In the Bush years following 9/11, and after the invasion of Iraq in 2002, the narrative that bin Laden was hiding out in Tora Bora seemed to work just fine. Bush didn't seem to think finding bin Laden was all that important. After all, the al Qaeda leader served his purpose just fine. His role was to provide a pretext for the invasion and occupation of a previously sovereign state. Mission accomplished. Iraq was effectively
deconstructed, only instead of getting the bin Laden family involved in reconstruction, those defense contracts went to Halliburton, Blackwater (now XE), and the oil barons. Bush and company reckoned there may be even more money to be made in Iraqi reconstruction as there is in oil.
But, now that the narrative has changed, and we learn that for the past several months, maybe even years, Osama bin Laden was living in a compound he had built only a short distance away from a military installation, not on the border of Pakistan, but well within the interior, there is outrage from the U.S. How could anyone think for a moment that bin Laden live so close to a military installation in a fortress like that without collusion from the Pakistani government, administration officials now ask. It seems only reasonable that someone should have known. Why didn't they report it to the U.S.? Senator Feinstein, Secretary of State Clinton, and others think it might be time to cut off Pakistan's allowance.
But, until recently, the CIA and the ISI appear to have been on the same page. Taking out bin Laden was not rocket science for either intelligence agency. For cripe's sake, the guy had family members, and even a courier. The U.S. knew about bin Laden's whereabouts, but timing is everything. Perhaps the Pentagon was waiting for hostilities between the U.S. and Pakistan to percolate to such a degree that we would find it in our national security interest to take him out.
When he was alive, Osama bin Laden was a convenient excuse for our invasion of Iraq and, now that he's dead, he's just as likely to be the pretext for racheting up our ongoing military campaign against Pakistan.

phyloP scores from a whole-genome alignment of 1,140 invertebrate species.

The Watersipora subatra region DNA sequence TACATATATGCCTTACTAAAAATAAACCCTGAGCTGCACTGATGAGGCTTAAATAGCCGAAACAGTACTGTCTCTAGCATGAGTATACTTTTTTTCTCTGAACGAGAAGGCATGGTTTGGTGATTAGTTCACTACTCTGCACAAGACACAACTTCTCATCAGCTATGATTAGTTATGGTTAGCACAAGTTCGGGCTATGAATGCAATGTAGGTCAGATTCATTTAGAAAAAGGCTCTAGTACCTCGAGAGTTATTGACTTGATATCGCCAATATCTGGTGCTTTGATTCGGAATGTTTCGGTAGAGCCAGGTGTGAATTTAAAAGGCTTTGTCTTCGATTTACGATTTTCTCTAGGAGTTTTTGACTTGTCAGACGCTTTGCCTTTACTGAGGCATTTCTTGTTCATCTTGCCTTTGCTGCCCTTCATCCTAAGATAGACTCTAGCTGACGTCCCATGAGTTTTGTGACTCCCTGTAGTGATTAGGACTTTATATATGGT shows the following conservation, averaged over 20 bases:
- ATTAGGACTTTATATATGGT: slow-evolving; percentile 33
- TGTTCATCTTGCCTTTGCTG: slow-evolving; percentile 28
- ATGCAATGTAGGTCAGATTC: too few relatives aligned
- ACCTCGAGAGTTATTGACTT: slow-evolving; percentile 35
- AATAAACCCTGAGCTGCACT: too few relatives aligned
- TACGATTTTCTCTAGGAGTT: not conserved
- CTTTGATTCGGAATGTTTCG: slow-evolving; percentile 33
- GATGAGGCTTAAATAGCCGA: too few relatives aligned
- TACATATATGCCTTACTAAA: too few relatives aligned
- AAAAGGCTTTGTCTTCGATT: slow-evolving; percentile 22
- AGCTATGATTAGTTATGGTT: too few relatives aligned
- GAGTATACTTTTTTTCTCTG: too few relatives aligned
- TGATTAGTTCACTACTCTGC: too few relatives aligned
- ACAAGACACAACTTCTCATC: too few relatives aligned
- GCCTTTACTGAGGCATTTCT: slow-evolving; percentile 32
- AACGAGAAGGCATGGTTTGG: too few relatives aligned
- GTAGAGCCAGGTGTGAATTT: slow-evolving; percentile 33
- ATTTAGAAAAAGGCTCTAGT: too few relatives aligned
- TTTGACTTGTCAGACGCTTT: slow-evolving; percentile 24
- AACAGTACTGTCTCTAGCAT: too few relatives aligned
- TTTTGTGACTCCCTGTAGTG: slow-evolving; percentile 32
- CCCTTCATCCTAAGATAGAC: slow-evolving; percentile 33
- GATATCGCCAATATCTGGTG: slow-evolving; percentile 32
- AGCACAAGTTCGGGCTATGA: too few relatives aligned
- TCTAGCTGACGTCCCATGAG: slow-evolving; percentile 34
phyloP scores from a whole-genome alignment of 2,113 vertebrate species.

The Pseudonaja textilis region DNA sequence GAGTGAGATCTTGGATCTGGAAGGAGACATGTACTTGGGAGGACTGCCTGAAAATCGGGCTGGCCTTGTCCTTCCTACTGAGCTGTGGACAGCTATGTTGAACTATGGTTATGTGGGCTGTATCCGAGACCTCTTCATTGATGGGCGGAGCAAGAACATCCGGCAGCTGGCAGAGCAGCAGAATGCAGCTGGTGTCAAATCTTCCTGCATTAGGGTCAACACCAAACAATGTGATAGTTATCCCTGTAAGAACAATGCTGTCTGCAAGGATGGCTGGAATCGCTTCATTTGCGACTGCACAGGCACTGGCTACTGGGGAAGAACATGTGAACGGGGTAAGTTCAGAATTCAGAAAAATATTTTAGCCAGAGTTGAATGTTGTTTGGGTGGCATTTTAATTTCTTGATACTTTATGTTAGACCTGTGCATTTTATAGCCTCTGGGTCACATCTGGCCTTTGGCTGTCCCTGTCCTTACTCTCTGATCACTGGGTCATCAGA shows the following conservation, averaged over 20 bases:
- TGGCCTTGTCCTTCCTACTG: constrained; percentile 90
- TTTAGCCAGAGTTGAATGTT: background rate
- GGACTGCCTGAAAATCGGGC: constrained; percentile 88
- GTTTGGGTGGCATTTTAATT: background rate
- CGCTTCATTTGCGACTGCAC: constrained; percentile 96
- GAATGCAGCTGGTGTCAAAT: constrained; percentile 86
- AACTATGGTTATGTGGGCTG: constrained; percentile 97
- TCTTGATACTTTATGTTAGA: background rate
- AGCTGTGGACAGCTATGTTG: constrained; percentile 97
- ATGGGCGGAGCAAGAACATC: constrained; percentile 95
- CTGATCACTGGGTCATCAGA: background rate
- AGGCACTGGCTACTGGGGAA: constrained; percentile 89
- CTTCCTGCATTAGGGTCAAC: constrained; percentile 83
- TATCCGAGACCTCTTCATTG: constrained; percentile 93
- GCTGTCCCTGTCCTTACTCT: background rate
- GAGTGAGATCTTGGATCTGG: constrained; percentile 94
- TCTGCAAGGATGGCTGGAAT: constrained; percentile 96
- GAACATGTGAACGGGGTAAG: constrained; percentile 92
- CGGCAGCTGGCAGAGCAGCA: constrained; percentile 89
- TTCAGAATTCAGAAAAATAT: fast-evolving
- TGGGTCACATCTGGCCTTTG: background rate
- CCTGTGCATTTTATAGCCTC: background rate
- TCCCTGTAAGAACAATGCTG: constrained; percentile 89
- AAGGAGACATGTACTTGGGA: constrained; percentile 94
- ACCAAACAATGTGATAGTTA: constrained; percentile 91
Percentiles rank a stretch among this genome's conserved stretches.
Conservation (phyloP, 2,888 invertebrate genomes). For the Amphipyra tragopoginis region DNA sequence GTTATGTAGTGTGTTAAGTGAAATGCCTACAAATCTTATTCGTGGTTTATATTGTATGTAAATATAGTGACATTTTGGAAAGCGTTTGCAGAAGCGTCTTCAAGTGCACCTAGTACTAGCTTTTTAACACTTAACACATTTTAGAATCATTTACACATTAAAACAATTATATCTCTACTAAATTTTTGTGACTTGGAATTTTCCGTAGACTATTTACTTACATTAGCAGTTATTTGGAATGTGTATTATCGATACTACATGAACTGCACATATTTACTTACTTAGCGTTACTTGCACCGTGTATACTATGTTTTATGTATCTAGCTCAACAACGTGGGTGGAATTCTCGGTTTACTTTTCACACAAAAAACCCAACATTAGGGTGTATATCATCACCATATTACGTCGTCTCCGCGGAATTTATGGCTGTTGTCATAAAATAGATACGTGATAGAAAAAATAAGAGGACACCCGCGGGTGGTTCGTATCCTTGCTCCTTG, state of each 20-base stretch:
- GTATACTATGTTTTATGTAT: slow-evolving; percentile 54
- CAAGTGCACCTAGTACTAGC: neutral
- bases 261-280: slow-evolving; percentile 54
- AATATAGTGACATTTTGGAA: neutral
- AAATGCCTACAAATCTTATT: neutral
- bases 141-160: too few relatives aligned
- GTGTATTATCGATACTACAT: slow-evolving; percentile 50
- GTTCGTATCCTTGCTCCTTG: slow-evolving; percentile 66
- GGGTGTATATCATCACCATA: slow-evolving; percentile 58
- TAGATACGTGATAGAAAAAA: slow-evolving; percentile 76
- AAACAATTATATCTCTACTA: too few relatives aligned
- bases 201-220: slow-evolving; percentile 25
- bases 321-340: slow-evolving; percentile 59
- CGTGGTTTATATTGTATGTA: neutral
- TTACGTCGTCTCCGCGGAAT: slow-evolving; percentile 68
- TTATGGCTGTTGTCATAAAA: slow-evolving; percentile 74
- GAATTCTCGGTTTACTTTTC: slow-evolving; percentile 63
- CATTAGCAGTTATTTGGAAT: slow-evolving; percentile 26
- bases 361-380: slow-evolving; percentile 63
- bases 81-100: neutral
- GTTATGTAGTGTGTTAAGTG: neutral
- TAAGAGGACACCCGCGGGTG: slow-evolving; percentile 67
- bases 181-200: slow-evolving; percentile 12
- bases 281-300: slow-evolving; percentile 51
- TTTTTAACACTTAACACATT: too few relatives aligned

Clearly, blaming Pakistan for not providing intelligence if they knew where bin Laden is passing the buck. Why not blame U.S. intelligence, during the George W. Bush years, for being lackluster in their pursuit, and limiting their target to the region between Afghanistan and Pakistan which, conveniently, just happens to have provided a pretext for the invasion of both countries.
More importantly, consider the rank incompetence on the part of elected officials who, in the months immediately preceding the attack on the World Trade Center and the Pentagon, had credible intelligence that a major landmark was going to destroyed by a bomb planted on an airline, and they did nothing about it?
Would the FBI had succeeded in finding more than 100 members of organized crime families in three different states if they narrowed their search to the border that separates New York from New Jersey?
The covert drone operation, which has been roundly condemned in Pakistan for months now, was only phase one of a deliberate campaign to expand U.S. influence from Iraq to Afghanistan, and now to Pakistan. This was evident when Musharraf was forced to step down.
If the U.S. mission in the region was anything other than an exercise in empire-building, the so-called war on terror would have been treated, deservedly, as a criminal matter, and not an excuse for military expansionism.
Now, we need to be looking not at the corpse of Osama bin Laden, but instead at the cost of these gruesome wars.